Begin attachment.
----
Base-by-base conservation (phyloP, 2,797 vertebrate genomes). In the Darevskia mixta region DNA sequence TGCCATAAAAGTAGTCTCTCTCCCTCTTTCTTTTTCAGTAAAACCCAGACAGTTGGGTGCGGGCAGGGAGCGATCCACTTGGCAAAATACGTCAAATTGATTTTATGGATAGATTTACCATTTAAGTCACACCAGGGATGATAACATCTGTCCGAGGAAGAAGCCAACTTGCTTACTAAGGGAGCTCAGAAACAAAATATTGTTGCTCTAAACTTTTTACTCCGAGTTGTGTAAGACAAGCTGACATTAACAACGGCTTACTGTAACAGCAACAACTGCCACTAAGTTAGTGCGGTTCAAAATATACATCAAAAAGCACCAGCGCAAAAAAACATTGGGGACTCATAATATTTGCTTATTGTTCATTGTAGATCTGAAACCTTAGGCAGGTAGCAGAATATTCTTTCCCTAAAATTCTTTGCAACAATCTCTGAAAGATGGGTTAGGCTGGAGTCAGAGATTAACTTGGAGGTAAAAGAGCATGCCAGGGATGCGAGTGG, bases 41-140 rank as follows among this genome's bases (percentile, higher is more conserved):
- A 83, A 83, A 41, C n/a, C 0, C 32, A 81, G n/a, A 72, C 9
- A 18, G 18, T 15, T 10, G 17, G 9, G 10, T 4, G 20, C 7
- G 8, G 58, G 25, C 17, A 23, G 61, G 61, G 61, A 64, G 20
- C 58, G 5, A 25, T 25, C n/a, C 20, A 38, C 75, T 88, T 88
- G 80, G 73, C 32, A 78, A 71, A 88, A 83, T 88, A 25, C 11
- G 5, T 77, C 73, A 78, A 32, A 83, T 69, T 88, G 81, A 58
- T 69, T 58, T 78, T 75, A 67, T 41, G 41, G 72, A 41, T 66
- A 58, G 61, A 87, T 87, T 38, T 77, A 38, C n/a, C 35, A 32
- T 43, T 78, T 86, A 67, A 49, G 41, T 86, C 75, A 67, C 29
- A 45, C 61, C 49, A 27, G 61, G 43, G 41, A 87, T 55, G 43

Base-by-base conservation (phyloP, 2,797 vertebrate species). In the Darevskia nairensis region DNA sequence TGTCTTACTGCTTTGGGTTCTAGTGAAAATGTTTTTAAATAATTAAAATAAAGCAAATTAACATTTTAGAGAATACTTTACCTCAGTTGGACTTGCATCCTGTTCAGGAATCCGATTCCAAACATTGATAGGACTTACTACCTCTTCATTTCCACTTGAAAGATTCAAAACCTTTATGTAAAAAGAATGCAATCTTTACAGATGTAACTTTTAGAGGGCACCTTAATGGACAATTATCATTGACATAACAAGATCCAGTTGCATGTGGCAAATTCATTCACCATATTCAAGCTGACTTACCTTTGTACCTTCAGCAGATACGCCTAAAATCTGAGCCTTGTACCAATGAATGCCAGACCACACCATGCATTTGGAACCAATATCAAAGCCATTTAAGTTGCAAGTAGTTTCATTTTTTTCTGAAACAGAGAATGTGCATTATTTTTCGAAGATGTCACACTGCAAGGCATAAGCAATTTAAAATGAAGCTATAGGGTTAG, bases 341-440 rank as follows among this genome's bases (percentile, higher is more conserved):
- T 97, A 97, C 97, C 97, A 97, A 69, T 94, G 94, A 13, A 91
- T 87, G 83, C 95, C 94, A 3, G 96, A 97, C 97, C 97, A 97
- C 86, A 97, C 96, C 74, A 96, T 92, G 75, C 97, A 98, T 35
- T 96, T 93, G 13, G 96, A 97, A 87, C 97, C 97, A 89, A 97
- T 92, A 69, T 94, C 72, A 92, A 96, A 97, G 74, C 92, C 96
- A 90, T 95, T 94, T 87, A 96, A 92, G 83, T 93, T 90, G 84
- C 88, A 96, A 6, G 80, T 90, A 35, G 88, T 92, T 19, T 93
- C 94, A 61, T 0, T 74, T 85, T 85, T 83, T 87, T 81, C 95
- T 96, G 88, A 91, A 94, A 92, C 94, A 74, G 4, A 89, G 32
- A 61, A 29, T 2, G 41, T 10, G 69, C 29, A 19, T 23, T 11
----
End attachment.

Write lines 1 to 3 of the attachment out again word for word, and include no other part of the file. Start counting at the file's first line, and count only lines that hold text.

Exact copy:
Base-by-base conservation (phyloP, 2,797 vertebrate genomes). In the Darevskia mixta region DNA sequence TGCCATAAAAGTAGTCTCTCTCCCTCTTTCTTTTTCAGTAAAACCCAGACAGTTGGGTGCGGGCAGGGAGCGATCCACTTGGCAAAATACGTCAAATTGATTTTATGGATAGATTTACCATTTAAGTCACACCAGGGATGATAACATCTGTCCGAGGAAGAAGCCAACTTGCTTACTAAGGGAGCTCAGAAACAAAATATTGTTGCTCTAAACTTTTTACTCCGAGTTGTGTAAGACAAGCTGACATTAACAACGGCTTACTGTAACAGCAACAACTGCCACTAAGTTAGTGCGGTTCAAAATATACATCAAAAAGCACCAGCGCAAAAAAACATTGGGGACTCATAATATTTGCTTATTGTTCATTGTAGATCTGAAACCTTAGGCAGGTAGCAGAATATTCTTTCCCTAAAATTCTTTGCAACAATCTCTGAAAGATGGGTTAGGCTGGAGTCAGAGATTAACTTGGAGGTAAAAGAGCATGCCAGGGATGCGAGTGG, bases 41-140 rank as follows among this genome's bases (percentile, higher is more conserved):
- A 83, A 83, A 41, C n/a, C 0, C 32, A 81, G n/a, A 72, C 9
- A 18, G 18, T 15, T 10, G 17, G 9, G 10, T 4, G 20, C 7